Be a source of stability: for brands who have sustained over time, longevity is an asset and can have strong emotional resonance with this generation who has seen a lot of turmoil in their young lives. Authenticity – a hallmark of brand value for Millennials, starts with having a heritage to call upon.

Be Optimistic: a positive attitude is contagious. Make your brand an easy choice by virtue of its good energy.

Have a point of view and walk the walk: Millennials seek to live lives of purpose and gravitate toward brands that can express a unique purpose of their own. Take ownership of your brand’s perspective and make a point to consistently communicate that voice in your marketing communications and activate that within your corporate culture. They will know and if they trust in your intention they will also follow.

Most importantly, take the time to understand their context and take the initiative to understand how and where your brand fits. A little insight goes a long way in making human connections that can seed la generation of loyal customers

A Peek Into Context: Millennials Blog About Their New American Reality


In my anthropological studies of American youth, I have unearthed a lot of insights about the emerging mindset and values shift towards a more balanced, holistic perspective.  I have even used a turn of phrase to describe how Millennials are no longer seeking the American Dream but living an “American Reality”.

I came across this young blogger (who actually came across another one of my blogs” and thought “here is a brilliant example”.  So, I thought I would share a peek into “James Room”:

Lies My Country Told Me: The Hollow American Dream.

Macroforces And Changes In Global Consumer Culture: Mass Urbanization


Normal, crowded street in Bombay.

Normal, crowded street in Bombay. (Photo credit: Wikipedia)

As a part of my day-to-day and that of the Chief Culture Officer at Northstar Research, we stay pretty keenly focused on the macroforces that are shaping the world and what that means for humans and consumer culture.
We always encourage our clients and our internal teams to ask three big questions:

“What’s going on out there?”

“Does it matter to us?”

“If so, what are we going to do about it?”

These are pretty basic questions but also pretty big questions.  And in order to really grasp the magnitude of the task it’s important to start with a solid foundation of understanding based on the big picture.

At Northstar, we have focused on 7 big-picture macroforces.   To start off, I would like to talk about one that has been a topic of interest among several of my clients lately:  Mass Urbanization

  • Today, half the world’s population (i.e. 3 billion) lives in urban areas.
  • Three million people move to cities in the developing world every week – mostly from subsistence farms (OECD 2010).
  • Global urban populations will grow by nearly 2 billion in the next 20 years, and by 2050, about 70% of the world’s population will be in cities in the developing world (Nielsen 2011).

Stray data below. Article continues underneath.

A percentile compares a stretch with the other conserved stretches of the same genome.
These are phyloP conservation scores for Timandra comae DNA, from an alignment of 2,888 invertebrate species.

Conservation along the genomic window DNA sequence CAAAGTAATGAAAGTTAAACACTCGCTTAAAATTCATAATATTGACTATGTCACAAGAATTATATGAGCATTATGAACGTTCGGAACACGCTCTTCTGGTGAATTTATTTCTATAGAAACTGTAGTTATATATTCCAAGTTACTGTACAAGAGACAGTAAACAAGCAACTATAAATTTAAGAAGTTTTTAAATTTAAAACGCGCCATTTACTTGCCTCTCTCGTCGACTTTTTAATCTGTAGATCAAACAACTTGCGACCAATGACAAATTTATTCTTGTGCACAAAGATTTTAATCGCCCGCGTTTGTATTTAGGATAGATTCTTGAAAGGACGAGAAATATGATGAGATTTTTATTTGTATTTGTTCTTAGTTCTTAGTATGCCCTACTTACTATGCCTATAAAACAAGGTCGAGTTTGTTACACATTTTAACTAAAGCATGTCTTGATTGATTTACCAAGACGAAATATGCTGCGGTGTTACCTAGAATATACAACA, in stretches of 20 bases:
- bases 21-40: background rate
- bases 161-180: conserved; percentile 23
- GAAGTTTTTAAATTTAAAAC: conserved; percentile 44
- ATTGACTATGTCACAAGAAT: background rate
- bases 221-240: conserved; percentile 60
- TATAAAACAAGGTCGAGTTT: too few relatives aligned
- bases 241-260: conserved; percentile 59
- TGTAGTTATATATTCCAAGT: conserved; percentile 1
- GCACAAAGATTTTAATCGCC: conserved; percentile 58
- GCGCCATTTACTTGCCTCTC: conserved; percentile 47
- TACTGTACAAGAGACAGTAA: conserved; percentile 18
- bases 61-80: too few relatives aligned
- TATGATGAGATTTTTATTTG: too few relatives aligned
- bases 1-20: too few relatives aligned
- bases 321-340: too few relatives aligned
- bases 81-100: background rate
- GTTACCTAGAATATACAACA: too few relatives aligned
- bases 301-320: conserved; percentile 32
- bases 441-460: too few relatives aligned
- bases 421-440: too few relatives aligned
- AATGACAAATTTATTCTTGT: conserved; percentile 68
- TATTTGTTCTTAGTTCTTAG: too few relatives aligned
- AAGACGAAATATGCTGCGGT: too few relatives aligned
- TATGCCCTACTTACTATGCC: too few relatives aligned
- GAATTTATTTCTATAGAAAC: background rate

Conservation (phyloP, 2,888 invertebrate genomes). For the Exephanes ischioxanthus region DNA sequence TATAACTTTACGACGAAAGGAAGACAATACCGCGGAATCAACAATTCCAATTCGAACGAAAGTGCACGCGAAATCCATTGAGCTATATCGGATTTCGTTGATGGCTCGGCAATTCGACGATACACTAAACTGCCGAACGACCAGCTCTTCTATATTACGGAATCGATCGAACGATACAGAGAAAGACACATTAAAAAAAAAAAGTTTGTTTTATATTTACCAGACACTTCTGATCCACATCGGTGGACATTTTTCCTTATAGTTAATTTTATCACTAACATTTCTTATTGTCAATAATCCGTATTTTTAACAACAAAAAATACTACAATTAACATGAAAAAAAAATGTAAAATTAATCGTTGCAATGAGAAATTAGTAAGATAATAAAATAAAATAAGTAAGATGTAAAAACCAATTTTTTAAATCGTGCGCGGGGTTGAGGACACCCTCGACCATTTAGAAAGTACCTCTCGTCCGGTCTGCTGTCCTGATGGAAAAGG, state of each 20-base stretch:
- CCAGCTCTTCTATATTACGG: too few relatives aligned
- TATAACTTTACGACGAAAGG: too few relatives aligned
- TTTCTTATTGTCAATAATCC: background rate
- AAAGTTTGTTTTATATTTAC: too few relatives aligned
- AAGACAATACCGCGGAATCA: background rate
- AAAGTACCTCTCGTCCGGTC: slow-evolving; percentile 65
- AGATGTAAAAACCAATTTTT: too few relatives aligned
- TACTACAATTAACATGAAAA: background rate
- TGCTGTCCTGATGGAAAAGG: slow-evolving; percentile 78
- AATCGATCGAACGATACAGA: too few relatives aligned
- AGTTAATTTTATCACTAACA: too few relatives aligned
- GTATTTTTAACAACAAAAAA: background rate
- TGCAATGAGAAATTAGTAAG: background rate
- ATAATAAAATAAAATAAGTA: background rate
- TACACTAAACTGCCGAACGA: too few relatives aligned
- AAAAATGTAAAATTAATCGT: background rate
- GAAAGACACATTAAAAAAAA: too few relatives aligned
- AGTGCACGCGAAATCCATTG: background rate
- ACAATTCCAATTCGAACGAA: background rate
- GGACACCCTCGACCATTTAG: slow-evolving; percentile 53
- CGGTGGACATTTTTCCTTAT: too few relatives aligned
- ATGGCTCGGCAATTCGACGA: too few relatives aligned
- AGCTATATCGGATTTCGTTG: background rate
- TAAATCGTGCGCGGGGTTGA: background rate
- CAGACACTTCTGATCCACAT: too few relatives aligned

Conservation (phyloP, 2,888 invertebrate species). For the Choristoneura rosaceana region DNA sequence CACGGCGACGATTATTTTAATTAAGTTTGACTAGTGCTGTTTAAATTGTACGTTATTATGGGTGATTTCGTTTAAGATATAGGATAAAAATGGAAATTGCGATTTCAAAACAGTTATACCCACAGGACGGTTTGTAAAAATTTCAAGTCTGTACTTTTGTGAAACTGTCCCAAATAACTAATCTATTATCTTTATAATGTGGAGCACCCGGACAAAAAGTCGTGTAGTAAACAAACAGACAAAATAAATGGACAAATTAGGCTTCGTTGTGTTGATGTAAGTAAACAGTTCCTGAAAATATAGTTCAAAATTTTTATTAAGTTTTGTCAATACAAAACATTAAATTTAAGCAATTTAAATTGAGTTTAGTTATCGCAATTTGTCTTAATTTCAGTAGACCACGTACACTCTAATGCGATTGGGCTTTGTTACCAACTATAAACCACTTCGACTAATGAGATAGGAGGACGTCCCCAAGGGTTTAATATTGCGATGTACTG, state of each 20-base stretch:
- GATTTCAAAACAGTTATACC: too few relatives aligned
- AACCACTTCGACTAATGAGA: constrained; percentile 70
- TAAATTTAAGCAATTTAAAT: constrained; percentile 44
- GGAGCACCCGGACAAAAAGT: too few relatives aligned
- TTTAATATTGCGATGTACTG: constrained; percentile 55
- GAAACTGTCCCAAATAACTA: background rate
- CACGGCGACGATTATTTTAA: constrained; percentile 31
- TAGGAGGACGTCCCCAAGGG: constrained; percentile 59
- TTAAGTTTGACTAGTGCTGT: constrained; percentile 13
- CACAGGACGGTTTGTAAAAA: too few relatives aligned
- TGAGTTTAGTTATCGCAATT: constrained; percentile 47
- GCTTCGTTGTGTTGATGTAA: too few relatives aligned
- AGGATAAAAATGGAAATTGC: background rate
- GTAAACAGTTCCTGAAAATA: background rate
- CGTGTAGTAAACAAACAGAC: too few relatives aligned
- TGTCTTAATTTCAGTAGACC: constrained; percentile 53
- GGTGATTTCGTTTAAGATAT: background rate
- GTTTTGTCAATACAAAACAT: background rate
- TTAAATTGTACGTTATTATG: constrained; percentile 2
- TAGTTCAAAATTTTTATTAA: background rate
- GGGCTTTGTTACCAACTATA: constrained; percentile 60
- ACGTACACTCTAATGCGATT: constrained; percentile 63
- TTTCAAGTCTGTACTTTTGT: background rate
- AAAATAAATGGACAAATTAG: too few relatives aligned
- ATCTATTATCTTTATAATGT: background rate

So, what does that mean for consumer-focused brands?  Well, for starters it means taking a look at how your organization defines “urban”.  Chances are that conception is skewed by a fairly ethnocentric, western context.  What we view as the realities and lifestyle impact of urban living in the developed world is likely very different from the reality of urbanization as it is evolving, especially in emerging markets.

America and the developed world’s concept of “urban” is rooted in an ethnocentric perspective based on a very specific sociocultural trajectory

From our western point of view, we see Urban life as having a very distinct cultural context:
  • Melting Pot Cities:  a multi-ethnic collection of citizens from diverse backgrounds and geographies who are all both challenged and enriched by one another’s presence
  • Distinct racial divides between the haves and have-nots (in America specifically): in particular, urban “ghetto” culture is characterized by African American and Hispanic minorities
  • A more class-warfare driven concept of street culture and youth culture in particular:  e.g., Rap / Hip-Hop music, street art and graffiti, and celebration of athletic prowess  like Basketball as a “golden ticket” to upward mobility

Bit if you look at the more likely cultural realities of  the mass-migrants to urban areas from a more rural and disconnected upbringing in emerging markets, there is a distinct difference.  In particular, you see a stronger cultural tension between that geography’s deep culture and the culture that is more timely, topical and surface level

New urbanites in emerging markets are likely:

  • Carrying with them internalized “deep culture” from an upbringing steeped in centuries old traditions:  such as deeply held spiritual traditions and family centric values in Eastern cultures
  • Following an accelerated learning curve (compared to the historical trajectory experienced in the developed world)and urban acculturation path: due to the rapid spread of globalization / capitalism and augmented by the proliferation and adoption of communication technology.  People can see both the pros and cons of how capitalism and rapid growth has affected human culture for better or worse…and they are adjusting their consumer behavior according to that information and their assessment of their personal priorities
  •   Experiencing a far more homogeneous ethnic context than in the developed world:  like in India or Asia where most people in urban centers “look alike”  and come from regions with similar socio-political realities and far  more similar (although diverse)  spiritual and cultural traditions

So, that’s a peek at what is “going on out there” from a mass urbanization perspective.  And every company that markets a global brand…especially those with a perceived urban target, should answer in the affirmative to “does it matter to us?”